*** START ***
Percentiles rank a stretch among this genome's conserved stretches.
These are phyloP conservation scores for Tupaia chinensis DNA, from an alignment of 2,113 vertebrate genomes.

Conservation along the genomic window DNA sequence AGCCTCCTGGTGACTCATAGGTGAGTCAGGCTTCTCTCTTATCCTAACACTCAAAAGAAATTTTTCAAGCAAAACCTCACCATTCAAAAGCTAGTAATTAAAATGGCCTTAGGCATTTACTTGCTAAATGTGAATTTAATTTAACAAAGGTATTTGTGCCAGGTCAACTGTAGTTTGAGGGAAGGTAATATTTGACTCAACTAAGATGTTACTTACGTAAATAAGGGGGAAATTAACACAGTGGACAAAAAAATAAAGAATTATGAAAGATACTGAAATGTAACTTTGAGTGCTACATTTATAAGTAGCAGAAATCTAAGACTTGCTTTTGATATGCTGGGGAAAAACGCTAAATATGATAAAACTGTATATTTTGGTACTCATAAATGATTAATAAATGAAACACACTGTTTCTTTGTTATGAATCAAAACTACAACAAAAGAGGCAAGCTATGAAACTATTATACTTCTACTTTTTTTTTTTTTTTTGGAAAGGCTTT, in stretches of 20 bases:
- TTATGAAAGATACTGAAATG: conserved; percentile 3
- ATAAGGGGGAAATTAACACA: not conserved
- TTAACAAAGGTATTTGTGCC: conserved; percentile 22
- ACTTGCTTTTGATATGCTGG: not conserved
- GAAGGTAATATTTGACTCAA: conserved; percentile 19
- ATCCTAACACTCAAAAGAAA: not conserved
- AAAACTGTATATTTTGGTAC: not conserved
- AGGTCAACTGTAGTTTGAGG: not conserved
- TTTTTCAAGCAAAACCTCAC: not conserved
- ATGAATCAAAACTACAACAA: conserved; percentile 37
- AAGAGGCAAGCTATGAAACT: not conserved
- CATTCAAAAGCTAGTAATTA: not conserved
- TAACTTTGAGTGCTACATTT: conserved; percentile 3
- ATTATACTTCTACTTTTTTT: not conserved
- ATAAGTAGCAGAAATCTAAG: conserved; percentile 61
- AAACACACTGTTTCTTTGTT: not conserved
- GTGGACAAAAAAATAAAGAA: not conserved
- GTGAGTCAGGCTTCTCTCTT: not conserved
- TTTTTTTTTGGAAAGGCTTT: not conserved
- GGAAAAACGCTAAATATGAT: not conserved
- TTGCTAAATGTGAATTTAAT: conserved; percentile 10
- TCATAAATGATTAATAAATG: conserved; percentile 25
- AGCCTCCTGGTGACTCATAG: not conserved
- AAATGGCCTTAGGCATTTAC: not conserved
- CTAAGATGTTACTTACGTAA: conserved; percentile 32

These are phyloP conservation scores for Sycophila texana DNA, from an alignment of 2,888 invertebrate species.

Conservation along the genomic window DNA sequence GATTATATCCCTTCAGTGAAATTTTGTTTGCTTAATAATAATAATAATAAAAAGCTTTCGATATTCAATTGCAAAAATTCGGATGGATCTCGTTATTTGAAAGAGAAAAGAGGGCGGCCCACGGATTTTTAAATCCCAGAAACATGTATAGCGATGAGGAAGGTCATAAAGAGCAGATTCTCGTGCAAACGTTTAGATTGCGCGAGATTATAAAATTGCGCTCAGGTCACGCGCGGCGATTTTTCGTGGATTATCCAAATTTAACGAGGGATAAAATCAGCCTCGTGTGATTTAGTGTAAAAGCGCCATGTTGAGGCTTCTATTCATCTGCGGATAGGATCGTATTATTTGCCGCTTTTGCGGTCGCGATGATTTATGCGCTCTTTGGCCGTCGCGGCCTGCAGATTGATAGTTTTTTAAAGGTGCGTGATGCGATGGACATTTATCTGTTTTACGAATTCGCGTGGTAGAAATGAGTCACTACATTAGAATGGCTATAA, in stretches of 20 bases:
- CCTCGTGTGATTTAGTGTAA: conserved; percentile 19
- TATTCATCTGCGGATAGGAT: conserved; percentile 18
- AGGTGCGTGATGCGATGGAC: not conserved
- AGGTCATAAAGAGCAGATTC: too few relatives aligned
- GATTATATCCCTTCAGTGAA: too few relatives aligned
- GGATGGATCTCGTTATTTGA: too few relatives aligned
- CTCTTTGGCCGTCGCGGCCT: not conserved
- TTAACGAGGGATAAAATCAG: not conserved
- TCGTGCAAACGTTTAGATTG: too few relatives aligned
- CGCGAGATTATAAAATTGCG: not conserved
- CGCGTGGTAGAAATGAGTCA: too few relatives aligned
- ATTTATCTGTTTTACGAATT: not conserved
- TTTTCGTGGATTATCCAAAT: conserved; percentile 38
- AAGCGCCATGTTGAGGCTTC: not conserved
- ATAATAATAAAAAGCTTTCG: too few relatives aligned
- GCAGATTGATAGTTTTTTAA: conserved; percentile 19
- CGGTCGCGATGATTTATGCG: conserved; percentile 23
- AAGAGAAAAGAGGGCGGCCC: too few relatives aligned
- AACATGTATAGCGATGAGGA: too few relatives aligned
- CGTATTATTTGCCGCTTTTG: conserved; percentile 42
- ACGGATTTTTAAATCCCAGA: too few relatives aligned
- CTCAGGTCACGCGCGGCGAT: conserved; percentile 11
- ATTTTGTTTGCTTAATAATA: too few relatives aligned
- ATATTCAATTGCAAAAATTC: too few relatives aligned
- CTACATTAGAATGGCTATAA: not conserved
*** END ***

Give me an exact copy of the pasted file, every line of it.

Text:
Percentiles rank a stretch among this genome's conserved stretches.
These are phyloP conservation scores for Tupaia chinensis DNA, from an alignment of 2,113 vertebrate genomes.

Conservation along the genomic window DNA sequence AGCCTCCTGGTGACTCATAGGTGAGTCAGGCTTCTCTCTTATCCTAACACTCAAAAGAAATTTTTCAAGCAAAACCTCACCATTCAAAAGCTAGTAATTAAAATGGCCTTAGGCATTTACTTGCTAAATGTGAATTTAATTTAACAAAGGTATTTGTGCCAGGTCAACTGTAGTTTGAGGGAAGGTAATATTTGACTCAACTAAGATGTTACTTACGTAAATAAGGGGGAAATTAACACAGTGGACAAAAAAATAAAGAATTATGAAAGATACTGAAATGTAACTTTGAGTGCTACATTTATAAGTAGCAGAAATCTAAGACTTGCTTTTGATATGCTGGGGAAAAACGCTAAATATGATAAAACTGTATATTTTGGTACTCATAAATGATTAATAAATGAAACACACTGTTTCTTTGTTATGAATCAAAACTACAACAAAAGAGGCAAGCTATGAAACTATTATACTTCTACTTTTTTTTTTTTTTTTGGAAAGGCTTT, in stretches of 20 bases:
- TTATGAAAGATACTGAAATG: conserved; percentile 3
- ATAAGGGGGAAATTAACACA: not conserved
- TTAACAAAGGTATTTGTGCC: conserved; percentile 22
- ACTTGCTTTTGATATGCTGG: not conserved
- GAAGGTAATATTTGACTCAA: conserved; percentile 19
- ATCCTAACACTCAAAAGAAA: not conserved
- AAAACTGTATATTTTGGTAC: not conserved
- AGGTCAACTGTAGTTTGAGG: not conserved
- TTTTTCAAGCAAAACCTCAC: not conserved
- ATGAATCAAAACTACAACAA: conserved; percentile 37
- AAGAGGCAAGCTATGAAACT: not conserved
- CATTCAAAAGCTAGTAATTA: not conserved
- TAACTTTGAGTGCTACATTT: conserved; percentile 3
- ATTATACTTCTACTTTTTTT: not conserved
- ATAAGTAGCAGAAATCTAAG: conserved; percentile 61
- AAACACACTGTTTCTTTGTT: not conserved
- GTGGACAAAAAAATAAAGAA: not conserved
- GTGAGTCAGGCTTCTCTCTT: not conserved
- TTTTTTTTTGGAAAGGCTTT: not conserved
- GGAAAAACGCTAAATATGAT: not conserved
- TTGCTAAATGTGAATTTAAT: conserved; percentile 10
- TCATAAATGATTAATAAATG: conserved; percentile 25
- AGCCTCCTGGTGACTCATAG: not conserved
- AAATGGCCTTAGGCATTTAC: not conserved
- CTAAGATGTTACTTACGTAA: conserved; percentile 32

These are phyloP conservation scores for Sycophila texana DNA, from an alignment of 2,888 invertebrate species.

Conservation along the genomic window DNA sequence GATTATATCCCTTCAGTGAAATTTTGTTTGCTTAATAATAATAATAATAAAAAGCTTTCGATATTCAATTGCAAAAATTCGGATGGATCTCGTTATTTGAAAGAGAAAAGAGGGCGGCCCACGGATTTTTAAATCCCAGAAACATGTATAGCGATGAGGAAGGTCATAAAGAGCAGATTCTCGTGCAAACGTTTAGATTGCGCGAGATTATAAAATTGCGCTCAGGTCACGCGCGGCGATTTTTCGTGGATTATCCAAATTTAACGAGGGATAAAATCAGCCTCGTGTGATTTAGTGTAAAAGCGCCATGTTGAGGCTTCTATTCATCTGCGGATAGGATCGTATTATTTGCCGCTTTTGCGGTCGCGATGATTTATGCGCTCTTTGGCCGTCGCGGCCTGCAGATTGATAGTTTTTTAAAGGTGCGTGATGCGATGGACATTTATCTGTTTTACGAATTCGCGTGGTAGAAATGAGTCACTACATTAGAATGGCTATAA, in stretches of 20 bases:
- CCTCGTGTGATTTAGTGTAA: conserved; percentile 19
- TATTCATCTGCGGATAGGAT: conserved; percentile 18
- AGGTGCGTGATGCGATGGAC: not conserved
- AGGTCATAAAGAGCAGATTC: too few relatives aligned
- GATTATATCCCTTCAGTGAA: too few relatives aligned
- GGATGGATCTCGTTATTTGA: too few relatives aligned
- CTCTTTGGCCGTCGCGGCCT: not conserved
- TTAACGAGGGATAAAATCAG: not conserved
- TCGTGCAAACGTTTAGATTG: too few relatives aligned
- CGCGAGATTATAAAATTGCG: not conserved
- CGCGTGGTAGAAATGAGTCA: too few relatives aligned
- ATTTATCTGTTTTACGAATT: not conserved
- TTTTCGTGGATTATCCAAAT: conserved; percentile 38
- AAGCGCCATGTTGAGGCTTC: not conserved
- ATAATAATAAAAAGCTTTCG: too few relatives aligned
- GCAGATTGATAGTTTTTTAA: conserved; percentile 19
- CGGTCGCGATGATTTATGCG: conserved; percentile 23
- AAGAGAAAAGAGGGCGGCCC: too few relatives aligned
- AACATGTATAGCGATGAGGA: too few relatives aligned
- CGTATTATTTGCCGCTTTTG: conserved; percentile 42
- ACGGATTTTTAAATCCCAGA: too few relatives aligned
- CTCAGGTCACGCGCGGCGAT: conserved; percentile 11
- ATTTTGTTTGCTTAATAATA: too few relatives aligned
- ATATTCAATTGCAAAAATTC: too few relatives aligned
- CTACATTAGAATGGCTATAA: not conserved